Lion Gate (Greek Art)

Lion Gate - Greek Art -

Artwork Information

TitleLion Gate
ArtistGreek Art
Current LocationArchaeological site of Mycenae

About Lion Gate

The Lion Gate is a monumental construction in ancient Mycenae, Greece. Its modern-day name refers to the two stone lions that originally adorned the top of the monument but were subsequently lost. It is believed that this gate was built around 1250 BC and served as the main entrance to Mycenae’s citadel. The massive structure comprises four megalithic blocks arranged around an open space, creating a grand entrance.

The Lion Gate remains significant for many historical reasons but has garnered attention primarily for its architectural and artistic value. During the Bronze Age, Mycenean art flourished between 15th and 13th centuries BCE, with intricate representations of hunting scenes, religious rituals, nature illustrations and warfare depicted on jewelry or artwork found at her citadels.The gate itself stands out as an iconic symbol of this period because of its fantastic relief sculpture design depicting two lionesses entwined by their tails; standing on their hind legs with paw extended over a block like base.Two Romanesque paintings from St Sernin cathedral in France were made by Eustache de Saint-Pierre Seillans in the late thirteenth century CE inspired from it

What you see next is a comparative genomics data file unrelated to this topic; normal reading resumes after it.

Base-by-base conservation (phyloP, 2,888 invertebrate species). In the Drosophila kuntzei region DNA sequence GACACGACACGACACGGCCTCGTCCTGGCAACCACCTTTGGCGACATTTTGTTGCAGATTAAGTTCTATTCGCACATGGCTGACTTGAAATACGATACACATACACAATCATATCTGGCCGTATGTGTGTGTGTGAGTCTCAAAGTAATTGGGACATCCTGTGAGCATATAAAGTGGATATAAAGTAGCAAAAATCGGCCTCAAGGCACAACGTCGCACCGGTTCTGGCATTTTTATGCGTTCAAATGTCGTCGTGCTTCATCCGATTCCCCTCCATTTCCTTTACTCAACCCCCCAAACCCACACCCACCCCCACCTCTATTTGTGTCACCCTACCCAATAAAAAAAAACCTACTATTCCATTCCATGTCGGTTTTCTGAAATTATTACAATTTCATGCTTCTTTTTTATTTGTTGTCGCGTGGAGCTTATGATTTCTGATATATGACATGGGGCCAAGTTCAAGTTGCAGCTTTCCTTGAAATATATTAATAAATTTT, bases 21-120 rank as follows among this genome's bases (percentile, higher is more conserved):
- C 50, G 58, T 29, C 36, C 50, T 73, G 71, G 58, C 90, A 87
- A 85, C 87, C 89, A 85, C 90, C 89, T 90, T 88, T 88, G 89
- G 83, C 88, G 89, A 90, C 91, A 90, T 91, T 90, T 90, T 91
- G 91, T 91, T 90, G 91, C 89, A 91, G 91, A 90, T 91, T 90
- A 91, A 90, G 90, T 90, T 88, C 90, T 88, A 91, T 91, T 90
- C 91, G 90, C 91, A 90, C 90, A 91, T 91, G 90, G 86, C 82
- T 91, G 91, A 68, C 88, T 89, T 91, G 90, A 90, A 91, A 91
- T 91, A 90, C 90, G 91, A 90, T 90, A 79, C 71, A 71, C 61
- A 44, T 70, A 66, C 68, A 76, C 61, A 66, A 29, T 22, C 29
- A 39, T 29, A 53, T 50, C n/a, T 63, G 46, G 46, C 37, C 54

Despite being plundered over time, scholars believe that these Lions were given metal heads initially which adorned this imposing ornamentation.Once considered a tomb monument or guardian statue during funerary ceremonies; Roaring felines became mythical creatures representing power and cultural significance throughout antiquity.

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